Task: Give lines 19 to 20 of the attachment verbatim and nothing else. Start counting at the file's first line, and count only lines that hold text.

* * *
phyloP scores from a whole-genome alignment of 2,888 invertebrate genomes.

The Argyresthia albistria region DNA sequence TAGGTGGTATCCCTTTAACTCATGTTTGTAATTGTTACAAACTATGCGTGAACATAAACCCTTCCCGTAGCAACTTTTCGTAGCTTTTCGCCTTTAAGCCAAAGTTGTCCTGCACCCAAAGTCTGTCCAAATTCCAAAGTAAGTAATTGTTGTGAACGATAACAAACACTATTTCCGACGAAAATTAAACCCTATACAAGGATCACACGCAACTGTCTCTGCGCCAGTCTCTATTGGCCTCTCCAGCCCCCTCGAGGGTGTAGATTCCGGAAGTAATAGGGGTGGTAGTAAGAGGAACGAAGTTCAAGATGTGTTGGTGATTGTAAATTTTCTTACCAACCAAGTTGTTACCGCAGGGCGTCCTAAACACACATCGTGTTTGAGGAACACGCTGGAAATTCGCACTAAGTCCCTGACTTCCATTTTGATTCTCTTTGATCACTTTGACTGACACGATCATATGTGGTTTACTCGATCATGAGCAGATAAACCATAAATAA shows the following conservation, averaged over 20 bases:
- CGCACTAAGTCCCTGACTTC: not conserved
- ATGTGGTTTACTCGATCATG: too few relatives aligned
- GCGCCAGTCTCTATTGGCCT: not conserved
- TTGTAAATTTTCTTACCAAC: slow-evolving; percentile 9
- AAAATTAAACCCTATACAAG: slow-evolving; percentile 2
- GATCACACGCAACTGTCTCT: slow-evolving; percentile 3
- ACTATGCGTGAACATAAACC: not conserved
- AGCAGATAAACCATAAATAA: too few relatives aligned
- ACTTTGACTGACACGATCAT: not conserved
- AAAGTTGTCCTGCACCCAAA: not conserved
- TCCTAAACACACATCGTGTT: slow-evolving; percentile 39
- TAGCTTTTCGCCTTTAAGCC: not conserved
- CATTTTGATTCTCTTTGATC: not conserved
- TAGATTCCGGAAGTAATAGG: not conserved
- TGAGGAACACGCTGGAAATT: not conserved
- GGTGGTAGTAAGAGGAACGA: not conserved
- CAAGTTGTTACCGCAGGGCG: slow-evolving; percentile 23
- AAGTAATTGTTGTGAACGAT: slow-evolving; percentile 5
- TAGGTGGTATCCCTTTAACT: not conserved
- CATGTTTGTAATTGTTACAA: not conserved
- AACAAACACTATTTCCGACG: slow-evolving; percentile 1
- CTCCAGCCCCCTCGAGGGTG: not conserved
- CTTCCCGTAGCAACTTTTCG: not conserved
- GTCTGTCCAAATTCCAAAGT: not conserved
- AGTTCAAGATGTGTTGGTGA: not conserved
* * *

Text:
- CAAGTTGTTACCGCAGGGCG: slow-evolving; percentile 23
- AAGTAATTGTTGTGAACGAT: slow-evolving; percentile 5